recreational use.

SEDIMENTS AND SUSPENDED  MATERIALS
  Weathering  of the  land surface and  the  transport  of
particles such as sand,  silt and clay by water, wind, and ice
are natural processes  of geologic  erosion that largely de-
termine  the  characteristics of  our land,  rivers,  estuaries,
and lakes. Man, however, can drastically  alter the amount
of material suspended in  surface  waters by accelerating
surface erosion through various land use and management
practices. Sources of these sediments and suspended ma-
terials such as erosion, mining, agriculture, and construction
areas  are discussed in  Section IV  on Marine Aquatic Life
and Wildlife. In addition to causing siltation problems and
affecting biological productivity, sediments  and suspended
materials affect  the quality  of surface  waters used  for
recreational and aesthetic enjoyment.

Effects on Water Quality
  The importance  of suspended particle  composition and
concentrations  to  the  recreational and aesthetic value  of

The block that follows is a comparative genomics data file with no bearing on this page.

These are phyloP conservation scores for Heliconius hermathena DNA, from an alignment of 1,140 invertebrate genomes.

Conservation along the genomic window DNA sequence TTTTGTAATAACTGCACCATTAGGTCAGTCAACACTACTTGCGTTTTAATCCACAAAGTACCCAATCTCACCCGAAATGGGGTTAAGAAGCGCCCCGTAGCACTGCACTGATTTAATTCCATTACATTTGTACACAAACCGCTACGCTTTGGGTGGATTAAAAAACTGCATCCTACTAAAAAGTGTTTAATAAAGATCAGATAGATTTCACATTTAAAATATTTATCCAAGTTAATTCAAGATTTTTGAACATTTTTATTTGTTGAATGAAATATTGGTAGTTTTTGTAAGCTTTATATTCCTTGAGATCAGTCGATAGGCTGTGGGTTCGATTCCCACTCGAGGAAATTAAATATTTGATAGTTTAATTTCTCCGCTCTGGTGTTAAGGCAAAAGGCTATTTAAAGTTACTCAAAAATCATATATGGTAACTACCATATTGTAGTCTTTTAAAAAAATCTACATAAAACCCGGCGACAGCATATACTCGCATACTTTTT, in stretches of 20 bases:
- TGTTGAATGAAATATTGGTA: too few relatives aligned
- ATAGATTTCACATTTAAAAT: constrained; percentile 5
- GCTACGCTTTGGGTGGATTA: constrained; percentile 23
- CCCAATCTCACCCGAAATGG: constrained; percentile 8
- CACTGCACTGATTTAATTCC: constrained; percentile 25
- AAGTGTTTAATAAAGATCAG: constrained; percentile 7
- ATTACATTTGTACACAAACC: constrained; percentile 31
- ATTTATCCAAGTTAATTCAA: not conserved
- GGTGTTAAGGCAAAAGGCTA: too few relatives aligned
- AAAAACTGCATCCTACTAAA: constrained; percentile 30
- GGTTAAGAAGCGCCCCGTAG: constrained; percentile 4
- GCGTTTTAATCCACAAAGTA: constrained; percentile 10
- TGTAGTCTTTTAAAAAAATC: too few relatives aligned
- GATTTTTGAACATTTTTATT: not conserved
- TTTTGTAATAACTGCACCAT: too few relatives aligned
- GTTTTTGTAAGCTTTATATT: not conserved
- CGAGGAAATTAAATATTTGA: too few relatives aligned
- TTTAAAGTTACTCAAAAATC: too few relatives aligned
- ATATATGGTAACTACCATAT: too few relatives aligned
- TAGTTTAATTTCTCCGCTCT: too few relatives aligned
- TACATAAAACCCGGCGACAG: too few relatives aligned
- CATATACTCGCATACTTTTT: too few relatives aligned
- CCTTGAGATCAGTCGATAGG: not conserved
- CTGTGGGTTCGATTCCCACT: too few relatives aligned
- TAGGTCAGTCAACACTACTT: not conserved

surface  water relates  to  its effects on  the clarity,  light
penetration,  temperature, and dissolved constituents  of
surface  water, the  adsorption of toxic materials,  and the
composition, distribution,  and  rate  of sedimentation  of
materials. These  in turn not only affect  recreational and
aesthetic values directly, but they control or limit biological
productivity and  the aquatic life the waters  will sustain  for
enjoyment by people (Buck 1956,28 Cairns 1968).29 Although
the qualitative effects of  suspended particles on  surface
waters are well  recognized, quantitative knowledge and
understanding are limited. (Biological  effects are discussed
in Sections III and IV on Freshwater and Marine Aquatic
Life.)
  Appearance  The  appearance of water is  relative  to
the perspective  of the viewer and his  expectations.  For
example, the surfaces  of lakes,  streams,  or  oceans viewed
from  shore  appear less turbid than they do  viewed from
above or during immersion. The responses of people viewing
the spectacularly  clear waters  of  Lake  Tahoe or Crater
Lake  are almost  surely aesthetic  in nature, and  allowing
the clarity of such waters to decrease would  certainly lower
their  aesthetic appeal. On  the other  hand, the  roaring
reaches and  the  placid stretches  of the muddy Colorado
River and miles  of the muddy Mississippi  afford another
kind  of aesthetic  pleasure and recreation  which many also
appreciate.  People seem  to  adapt to and  accept a wide
range of water turbidities as long as changes in turbidity
are part of natural processes.  However,  increases in tur-